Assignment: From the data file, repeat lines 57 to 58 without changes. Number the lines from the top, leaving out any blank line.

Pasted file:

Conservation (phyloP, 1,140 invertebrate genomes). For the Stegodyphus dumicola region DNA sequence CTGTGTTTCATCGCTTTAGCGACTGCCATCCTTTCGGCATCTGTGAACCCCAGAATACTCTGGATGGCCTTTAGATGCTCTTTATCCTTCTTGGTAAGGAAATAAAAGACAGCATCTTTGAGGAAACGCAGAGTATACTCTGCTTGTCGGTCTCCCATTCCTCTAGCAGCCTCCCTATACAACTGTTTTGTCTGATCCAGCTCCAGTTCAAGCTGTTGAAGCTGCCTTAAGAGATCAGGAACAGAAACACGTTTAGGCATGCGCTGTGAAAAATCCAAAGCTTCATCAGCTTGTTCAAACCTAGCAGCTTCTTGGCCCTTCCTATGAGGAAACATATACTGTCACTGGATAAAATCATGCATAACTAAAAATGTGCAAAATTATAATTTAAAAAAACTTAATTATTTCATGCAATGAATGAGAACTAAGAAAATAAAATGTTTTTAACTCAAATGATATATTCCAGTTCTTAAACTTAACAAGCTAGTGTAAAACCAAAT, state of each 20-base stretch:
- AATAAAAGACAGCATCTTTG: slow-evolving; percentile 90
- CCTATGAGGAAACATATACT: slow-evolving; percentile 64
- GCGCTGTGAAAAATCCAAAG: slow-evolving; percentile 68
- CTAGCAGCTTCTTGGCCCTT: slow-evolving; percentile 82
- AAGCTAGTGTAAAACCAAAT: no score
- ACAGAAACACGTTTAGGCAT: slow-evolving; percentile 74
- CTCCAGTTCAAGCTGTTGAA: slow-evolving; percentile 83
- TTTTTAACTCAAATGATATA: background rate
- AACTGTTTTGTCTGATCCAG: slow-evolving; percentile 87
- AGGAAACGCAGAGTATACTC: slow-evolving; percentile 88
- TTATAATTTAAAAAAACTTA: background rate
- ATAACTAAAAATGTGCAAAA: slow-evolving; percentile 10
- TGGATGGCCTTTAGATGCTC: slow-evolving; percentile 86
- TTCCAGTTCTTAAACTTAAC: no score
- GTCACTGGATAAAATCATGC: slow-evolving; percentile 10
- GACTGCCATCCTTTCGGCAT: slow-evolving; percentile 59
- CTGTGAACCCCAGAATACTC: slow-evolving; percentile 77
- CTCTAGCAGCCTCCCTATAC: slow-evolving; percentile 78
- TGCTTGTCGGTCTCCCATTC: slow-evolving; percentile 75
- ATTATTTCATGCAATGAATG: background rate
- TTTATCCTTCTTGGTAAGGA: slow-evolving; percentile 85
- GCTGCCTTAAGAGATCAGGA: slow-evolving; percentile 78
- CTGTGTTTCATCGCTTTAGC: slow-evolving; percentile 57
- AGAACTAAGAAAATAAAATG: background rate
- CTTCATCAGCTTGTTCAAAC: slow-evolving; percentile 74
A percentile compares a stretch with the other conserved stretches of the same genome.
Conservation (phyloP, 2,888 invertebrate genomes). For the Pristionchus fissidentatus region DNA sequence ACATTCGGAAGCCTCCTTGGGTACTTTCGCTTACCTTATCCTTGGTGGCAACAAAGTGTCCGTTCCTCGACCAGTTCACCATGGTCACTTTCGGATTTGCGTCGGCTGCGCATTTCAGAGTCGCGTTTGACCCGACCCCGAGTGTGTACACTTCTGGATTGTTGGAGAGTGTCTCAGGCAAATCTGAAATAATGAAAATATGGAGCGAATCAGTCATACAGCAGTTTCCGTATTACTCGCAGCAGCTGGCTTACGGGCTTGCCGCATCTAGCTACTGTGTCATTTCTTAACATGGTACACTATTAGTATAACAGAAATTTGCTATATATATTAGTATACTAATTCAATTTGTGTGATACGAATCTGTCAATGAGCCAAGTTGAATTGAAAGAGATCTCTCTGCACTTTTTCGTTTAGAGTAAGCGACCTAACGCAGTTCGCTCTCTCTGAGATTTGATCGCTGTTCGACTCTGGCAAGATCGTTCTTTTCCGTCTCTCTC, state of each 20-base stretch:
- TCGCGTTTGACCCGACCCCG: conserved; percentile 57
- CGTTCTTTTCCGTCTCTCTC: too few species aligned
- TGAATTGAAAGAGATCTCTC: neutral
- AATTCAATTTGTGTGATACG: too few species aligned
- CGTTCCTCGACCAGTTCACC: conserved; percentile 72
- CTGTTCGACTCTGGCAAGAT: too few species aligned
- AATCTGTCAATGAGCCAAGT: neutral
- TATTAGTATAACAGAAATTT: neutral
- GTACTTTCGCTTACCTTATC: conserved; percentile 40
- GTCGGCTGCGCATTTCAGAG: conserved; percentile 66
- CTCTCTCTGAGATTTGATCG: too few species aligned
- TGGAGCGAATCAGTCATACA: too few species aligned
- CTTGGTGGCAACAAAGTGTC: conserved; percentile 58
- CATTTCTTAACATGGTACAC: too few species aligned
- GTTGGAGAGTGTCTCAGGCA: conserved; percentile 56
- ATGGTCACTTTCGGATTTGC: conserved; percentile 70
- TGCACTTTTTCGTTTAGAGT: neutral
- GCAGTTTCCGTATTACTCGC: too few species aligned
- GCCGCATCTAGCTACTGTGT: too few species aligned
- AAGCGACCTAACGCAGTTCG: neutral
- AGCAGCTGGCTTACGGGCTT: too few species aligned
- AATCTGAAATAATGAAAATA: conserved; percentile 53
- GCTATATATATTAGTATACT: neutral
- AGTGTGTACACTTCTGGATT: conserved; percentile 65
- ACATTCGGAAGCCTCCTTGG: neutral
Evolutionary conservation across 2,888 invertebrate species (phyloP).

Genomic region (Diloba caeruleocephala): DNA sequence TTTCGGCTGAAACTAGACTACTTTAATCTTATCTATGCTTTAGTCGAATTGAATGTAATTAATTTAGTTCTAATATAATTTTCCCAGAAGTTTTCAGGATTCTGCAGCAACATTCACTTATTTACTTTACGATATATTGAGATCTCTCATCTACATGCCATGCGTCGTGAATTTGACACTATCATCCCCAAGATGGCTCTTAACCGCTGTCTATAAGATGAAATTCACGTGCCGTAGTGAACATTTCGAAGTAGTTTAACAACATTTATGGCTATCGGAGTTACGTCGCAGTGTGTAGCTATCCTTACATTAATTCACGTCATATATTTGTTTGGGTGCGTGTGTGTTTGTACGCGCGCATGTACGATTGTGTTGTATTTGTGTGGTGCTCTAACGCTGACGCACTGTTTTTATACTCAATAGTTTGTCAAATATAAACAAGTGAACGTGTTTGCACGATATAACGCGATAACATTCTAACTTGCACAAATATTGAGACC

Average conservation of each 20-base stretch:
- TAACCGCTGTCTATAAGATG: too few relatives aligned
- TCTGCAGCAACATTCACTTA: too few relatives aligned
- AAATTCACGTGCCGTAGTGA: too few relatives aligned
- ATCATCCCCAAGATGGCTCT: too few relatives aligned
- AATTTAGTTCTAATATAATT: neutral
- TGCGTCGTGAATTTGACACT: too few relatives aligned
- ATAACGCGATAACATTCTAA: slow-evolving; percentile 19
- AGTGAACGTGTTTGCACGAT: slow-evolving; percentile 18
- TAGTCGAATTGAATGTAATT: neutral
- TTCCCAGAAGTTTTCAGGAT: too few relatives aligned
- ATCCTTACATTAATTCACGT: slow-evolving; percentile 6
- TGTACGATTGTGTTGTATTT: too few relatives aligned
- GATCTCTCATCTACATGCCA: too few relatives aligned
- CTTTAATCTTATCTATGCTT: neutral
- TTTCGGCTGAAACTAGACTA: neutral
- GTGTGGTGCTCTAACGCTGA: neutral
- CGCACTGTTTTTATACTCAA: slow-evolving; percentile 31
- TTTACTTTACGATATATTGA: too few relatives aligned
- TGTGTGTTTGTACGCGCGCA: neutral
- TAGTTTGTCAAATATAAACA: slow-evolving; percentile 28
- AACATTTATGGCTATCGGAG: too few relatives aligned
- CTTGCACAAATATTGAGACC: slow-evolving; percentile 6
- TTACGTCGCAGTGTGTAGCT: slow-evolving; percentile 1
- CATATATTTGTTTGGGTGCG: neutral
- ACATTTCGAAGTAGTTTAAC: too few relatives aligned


- TAACCGCTGTCTATAAGATG: too few relatives aligned
- TCTGCAGCAACATTCACTTA: too few relatives aligned